BERKELEY HEIGHTS, NJ - The ReVision Jazz Trio, led by Wharton Music Center (WMC) faculty member Eric Olsen, will perform as part of WMC’s Community Concert Series on November 6 at 7:30 p.m. at 60 Locust Avenue in Berkeley Heights. The concert features the music of Mr. Olsen’s new album, Sea Changes. Tickets are $5 and available at the door or by calling 908-790-0700. A reception will follow the concert in the WMC lobby.
Pianist Eric Olsen is joined by bassist Ratzo Harris and drummer Tim Horner in what is sure to delight both classical and jazz enthusiasts, performing selections which fuse classic melodies and improvisation in an art experience that transcends musical boundaries. Familiar and beautiful themes, from Chopin’s iconic Waltz in C-sharp minor to Grieg’s In the Hall of the Mountain King, are given new frameworks from which listeners can discover their own musical connections. Contemporary fans will enjoy My Man’s Gone Now by George Gershwin, Something by George Harrison, and Imagine by John Lennon.
Since moving to the New York Metropolitan area in the early 90s, Eric Olsen has recorded and collaborated with a vast roll call of classical musicians and opera singers including Betty Allen, Klara Barlow, Walter Cassel, and Martha Lipton, and jazz musicians Pharoan Aklaff, David Baker, Don Braden, John Isley, Steve Johns, Mike Karn, B.D. Lenz, and Bucky Pizzarelli. His discography includes classical recordings as a soloist, accompanist, and choral conductor, jazz recordings, and recordings for meditation. Mr. Olsen is featured on four albums with Kevin Maynor, including the Grammy-nominated Black Art Song in 2000. He is a faculty member of Montclair State University and Wharton Music Center.
Ratzo Harris is a 1995 Thelonious Monk Competition semi-finalist and past contributing columnist for Bass Player Magazine. Described as an innovative and fluid player, Harris has worked with some of the greatest musicians of our time, including Charles Lloyd, Joey Lovano, Jon Hendricks, Ted Curson, Tim Berne, Betty Carter, Helen Merrill, Les Paul, Joe Henderson, Jim Pepper and Betty Buckley. Harris hosted a weekly radio show, Jazz Focus, for WFYI-FM (NPR) in Indianapolis and has appeared on ABC’s Good Morning America. He was a 1981 National Endowment for the Arts career enhancement grant recipient.
Drummer Tim Horner made his debut with the Tommy Dorsey Orchestra in 1978 and has performed and recorded with artists including Miroslav Vitous, John Scofield, Jack Wilkins, Buddy Defranco, The Jazz Composers Collective, Wynton Marsalis, The Maria Schneider Jazz Orchestra, The Village Vanguard Jazz Orchestra, the MaryAnn McSweeney Quintet, Dick Oats, John Hart Trio, and Tomoko Ohno. Horner has traveled extensively in the United States, Europe, Asia, South America, and the Balkans, including a 2004 tour of five Balkan nations, Turkey, and Cyprus, representing the U.S. State Department as a member of The Jazz Ambassadors, an ensemble dedicated to furthering cultural exchange through performance featuring the Roseanna Vitro Quartet.
Wharton Music Center, where creativity and expression converge with exploration, provides a diverse range of classes and programs as New Jersey’s largest independent non-profit community performing arts center. Serving nearly 1,200 students with high quality instruction in all instruments and voice, musical theatre, drama, and dance, Wharton and its esteemed faculty of talented professionals offer instruction for beginners of all ages, as well as an in-depth, sequential course of study through its Achievement Program, and orchestral and ensemble training with the New Jersey Youth Symphony, its orchestral and ensemble affiliate. New Jersey Youth Symphony features fourteen ensembles, available by audition for students in grades 3 – 12. Its premiere ensemble, Youth Symphony, was awarded first place in the prestigious 2014 Summa Cum Laude International Youth Music Festival and has appeared in such internationally renowned concert halls as Carnegie Hall in New York City and Musikverein in Vienna.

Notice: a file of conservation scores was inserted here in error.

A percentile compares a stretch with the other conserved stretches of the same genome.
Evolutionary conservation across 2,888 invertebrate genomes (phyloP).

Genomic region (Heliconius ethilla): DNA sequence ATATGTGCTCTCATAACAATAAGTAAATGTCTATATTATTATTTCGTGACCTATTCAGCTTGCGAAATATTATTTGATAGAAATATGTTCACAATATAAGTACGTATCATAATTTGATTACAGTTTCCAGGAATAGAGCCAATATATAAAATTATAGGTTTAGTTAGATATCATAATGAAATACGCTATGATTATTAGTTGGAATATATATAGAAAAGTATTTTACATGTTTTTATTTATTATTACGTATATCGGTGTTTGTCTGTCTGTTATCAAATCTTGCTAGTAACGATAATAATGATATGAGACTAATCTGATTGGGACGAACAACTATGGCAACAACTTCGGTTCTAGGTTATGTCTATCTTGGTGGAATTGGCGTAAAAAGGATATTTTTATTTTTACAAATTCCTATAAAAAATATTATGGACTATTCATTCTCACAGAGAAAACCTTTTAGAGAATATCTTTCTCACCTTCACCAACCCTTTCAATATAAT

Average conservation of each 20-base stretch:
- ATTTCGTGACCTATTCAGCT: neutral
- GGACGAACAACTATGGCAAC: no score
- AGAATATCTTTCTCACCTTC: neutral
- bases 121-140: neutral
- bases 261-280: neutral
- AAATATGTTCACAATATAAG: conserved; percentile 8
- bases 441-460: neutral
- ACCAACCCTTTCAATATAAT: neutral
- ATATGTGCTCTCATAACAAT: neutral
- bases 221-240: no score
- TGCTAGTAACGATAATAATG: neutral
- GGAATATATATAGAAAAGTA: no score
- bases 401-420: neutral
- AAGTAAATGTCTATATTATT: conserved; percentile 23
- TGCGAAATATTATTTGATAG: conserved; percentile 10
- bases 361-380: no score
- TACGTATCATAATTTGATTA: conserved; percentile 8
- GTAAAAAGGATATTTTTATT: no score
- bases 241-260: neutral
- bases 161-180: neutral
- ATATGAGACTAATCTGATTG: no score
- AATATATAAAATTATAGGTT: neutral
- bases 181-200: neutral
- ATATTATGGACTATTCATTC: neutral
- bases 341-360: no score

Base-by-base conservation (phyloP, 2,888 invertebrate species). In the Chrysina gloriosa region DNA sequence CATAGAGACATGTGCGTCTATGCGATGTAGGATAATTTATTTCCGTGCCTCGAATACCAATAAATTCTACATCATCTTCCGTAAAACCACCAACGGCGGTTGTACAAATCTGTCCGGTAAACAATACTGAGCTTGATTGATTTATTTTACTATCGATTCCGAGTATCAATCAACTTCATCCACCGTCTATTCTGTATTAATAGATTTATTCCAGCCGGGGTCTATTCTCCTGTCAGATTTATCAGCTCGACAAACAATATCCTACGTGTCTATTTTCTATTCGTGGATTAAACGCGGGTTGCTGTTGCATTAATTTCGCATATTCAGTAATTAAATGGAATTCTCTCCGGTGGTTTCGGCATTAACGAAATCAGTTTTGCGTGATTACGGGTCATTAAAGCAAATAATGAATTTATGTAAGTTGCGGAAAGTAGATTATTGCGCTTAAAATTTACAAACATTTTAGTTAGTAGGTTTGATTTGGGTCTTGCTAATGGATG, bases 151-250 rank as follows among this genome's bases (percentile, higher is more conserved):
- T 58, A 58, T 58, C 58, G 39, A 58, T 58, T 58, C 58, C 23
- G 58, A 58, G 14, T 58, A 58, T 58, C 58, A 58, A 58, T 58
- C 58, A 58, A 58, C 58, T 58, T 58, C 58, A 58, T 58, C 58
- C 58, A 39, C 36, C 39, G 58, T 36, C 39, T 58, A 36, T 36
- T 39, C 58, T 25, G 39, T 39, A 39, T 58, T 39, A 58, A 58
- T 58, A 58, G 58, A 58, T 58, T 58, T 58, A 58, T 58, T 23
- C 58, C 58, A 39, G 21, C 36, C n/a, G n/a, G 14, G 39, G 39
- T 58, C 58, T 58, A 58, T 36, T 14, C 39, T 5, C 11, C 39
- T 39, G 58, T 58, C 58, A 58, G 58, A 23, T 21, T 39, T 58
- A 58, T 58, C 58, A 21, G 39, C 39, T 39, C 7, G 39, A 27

Innovative programming and over 500 classes taught weekly, from Early Childhood Music, music theory, and audio recording to Introduction to Instruments, ensures that there is something for all ages and interests.
Part of our mission as a community school for the performing arts is to engage, educate, and enrich our community with a broad spectrum of accessible programming. Dedicated to serving the community, WMC provides instruction at local public, private and charter schools in after-school settings and during the school day. From an assembly program to a full-year residency, our outstanding faculty collaborates with school principals and staff to offer customized curriculum to meet the needs for music, drama, and musical theatre instruction for each school or organization. One of the highlights of our community programs is the Paterson Music Project, an El Sistema-inspired program that provides intensive music instruction to elementary school students attending the Community Charter School of Paterson.
Wharton Music Center builds personal connections in the community through an array of faculty and student performances, many of which are free and allow community members to become more involved with WMC. These often interactive Community Concerts include classical, jazz and family programs and are held at a variety of venues throughout the region. New Jersey Youth Symphony ensembles, both large and small, perform throughout the community.
Located in Berkeley Heights and New Providence, New Jersey, Wharton Music Center and New Jersey Youth Symphony serve students from thirteen counties.
For additional information about our community programs and class offerings visit our website www.WhartonMusicCenter.org or call 908-790-0700.
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